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A Response to Recent Criticism

The views expressed are those of the author and are not necessarily those of Scientific American.


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Scientific American has recently been criticized for two posts that appeared on our blog network. The first was a guest post in April about Larry Summers’ statement regarding women in science. The second was a post in May, which favorably reviewed a controversial book by Nicholas Wade, A Troublesome Inheritance: Genes, Race and Human History.

The posts provoked accusations on social media that Scientific American was promoting sexism, racism and genetic determinism. While we believe that such charges are excessive, we share readers’ concerns. Although we expect our bloggers to cover controversial topics from time to time, we also recognize that sensitive issues require extra care, and that did not happen here. The author and I have discussed the shortcomings of the two posts in detail, including the lack of attention given to countervailing arguments and evidence, and he understood the deficiencies.

As stated at the top of every post, Scientific American does not always share the views and opinions expressed by our bloggers, just as our writers do not always share our editorial positions. At the same time, we realize our network’s bloggers carry the Scientific American imprimatur and that we have a responsibility to ensure that—differences of opinion notwithstanding—their work meets our standards for accuracy, integrity, transparency, sensitivity and other attributes.

We are currently revising guidelines with our blogging community with the aim of preventing missteps. We will not un-publish the posts, however, because they are now part of a digital record of this incident that others may learn from. Toward that end, we have added an editor’s note to each with a link to this post. As always, we rely on the community for feedback and support for guidance.

Curtis Brainard About the Author: Curtis Brainard is the Blogs Editor at Scientific American. Follow on Twitter @cbrainard.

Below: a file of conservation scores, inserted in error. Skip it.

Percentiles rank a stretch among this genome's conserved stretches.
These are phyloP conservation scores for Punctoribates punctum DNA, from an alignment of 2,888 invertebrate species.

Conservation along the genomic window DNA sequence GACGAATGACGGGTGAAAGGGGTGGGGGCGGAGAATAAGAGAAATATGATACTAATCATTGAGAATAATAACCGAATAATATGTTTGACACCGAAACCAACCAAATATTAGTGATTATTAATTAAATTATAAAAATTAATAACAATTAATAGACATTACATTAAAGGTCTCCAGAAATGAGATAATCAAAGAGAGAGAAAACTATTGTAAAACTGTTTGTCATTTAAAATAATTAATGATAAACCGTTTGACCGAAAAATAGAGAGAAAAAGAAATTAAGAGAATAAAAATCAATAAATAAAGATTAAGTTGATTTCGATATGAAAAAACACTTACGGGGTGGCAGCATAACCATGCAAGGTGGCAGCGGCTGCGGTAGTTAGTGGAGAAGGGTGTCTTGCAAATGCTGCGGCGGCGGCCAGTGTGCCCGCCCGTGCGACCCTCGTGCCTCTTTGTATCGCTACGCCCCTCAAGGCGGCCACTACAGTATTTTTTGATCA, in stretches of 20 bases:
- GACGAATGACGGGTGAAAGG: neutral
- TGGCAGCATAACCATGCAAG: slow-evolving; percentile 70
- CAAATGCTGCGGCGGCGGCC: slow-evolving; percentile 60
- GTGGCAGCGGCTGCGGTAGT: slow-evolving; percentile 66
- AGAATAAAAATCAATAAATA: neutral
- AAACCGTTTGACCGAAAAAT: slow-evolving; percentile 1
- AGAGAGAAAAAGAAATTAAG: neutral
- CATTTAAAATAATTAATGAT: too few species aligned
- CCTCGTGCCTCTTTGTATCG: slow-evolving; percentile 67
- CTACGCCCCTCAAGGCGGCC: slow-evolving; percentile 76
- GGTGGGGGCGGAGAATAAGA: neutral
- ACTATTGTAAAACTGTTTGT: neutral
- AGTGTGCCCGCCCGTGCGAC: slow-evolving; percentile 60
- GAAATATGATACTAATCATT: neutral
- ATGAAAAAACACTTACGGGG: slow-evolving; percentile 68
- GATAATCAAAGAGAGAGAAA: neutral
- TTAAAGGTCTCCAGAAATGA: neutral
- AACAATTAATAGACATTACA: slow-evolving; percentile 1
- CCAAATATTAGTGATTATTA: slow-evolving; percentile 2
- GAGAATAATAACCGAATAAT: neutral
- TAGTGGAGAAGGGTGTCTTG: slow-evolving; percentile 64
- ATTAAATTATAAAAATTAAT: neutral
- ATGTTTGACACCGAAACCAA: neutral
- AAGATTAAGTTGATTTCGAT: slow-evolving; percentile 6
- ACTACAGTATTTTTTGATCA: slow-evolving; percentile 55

The views expressed are those of the author and are not necessarily those of Scientific American.





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  1. 1. M Tucker 12:48 pm 07/2/2014

    I disagreed with the point of view in both those posts BUT I would defend the right of free expression. I don’t give a furry rat’s backside what the prevailing opinion is on “social media”. I abhor attempts to shut down free expression just because it is repugnant or racist or sexist. Now I say this with the full understanding that the free expression I am defending is that of the sponsored blogger. People like me who comment on the blogs are subject to censorship and if I don’t like it I can get my own blog or take to ranting on social media.

    Please stop the overreaction. You have created a wonderful space here and I would hate to see that diminished. I feel free to disagree with your bloggers and they have allowed all kinds of comments to their posts. You do not need to do THIS kind of babysitting. Do not get jerked around by reactions from social media. Do you suppose Penguin Books is worried about social media’s reaction to the Wade book? Do you suppose fewer people will visit your web site because a blogger gave it a positive review? I think the answer to both those questions is NO!

    Stop the handwringing and support your bloggers right to free expression. Show a little backbone.

    Link to this
  2. 2. jtdwyer 3:18 pm 07/2/2014

    I applaud M Tucker’s comment and wholeheartedly agree with it.
    On the other hand, I also support commentator’s freedom to express their disagreement with blog posting, and suggest that blog authors are sometimes a little too quick to delete disagreeable but polite comments. Perhaps some oversight should be exercised there?

    Link to this
  3. 3. PaulaDGS 8:23 am 07/6/2014

    You are are currently revising guidelines with our blogging to community due to 24 critical tweets?

    No mention of scientific inaccuracies either, just people being sensitive.

    Maybe you should revise the title of the Scientific American to Sensitive American.

    Link to this
  4. 4. Chryses 5:47 am 07/8/2014

    I retain the impression that it’s OK for the blogger to delete whatever comments he or she sees fit. Remember the SciAm policy of “You have no right to be here, no right to say anything – it is up to me to welcome you here, and up to you to ensure you are welcomed.”

    http://blogs.scientificamerican.com/a-blog-around-the-clock/2013/01/28/commenting-threads-good-bad-or-not-at-all/

    Link to this
  5. 5. jrkipling 12:11 am 09/28/2014

    Your blogs are the only part of Scientific American Online that remains open to free expression. I’m sure you have observed what has happened to the comment sections of the so-called news side. It is amazing to see some commenters, who are apparently like-minded to those in charge, get away with crude expression and foul language while others, who express dissent with civility are silenced.

    Seeking improvement is to be commended, but you are doing a fine job.

    Link to this

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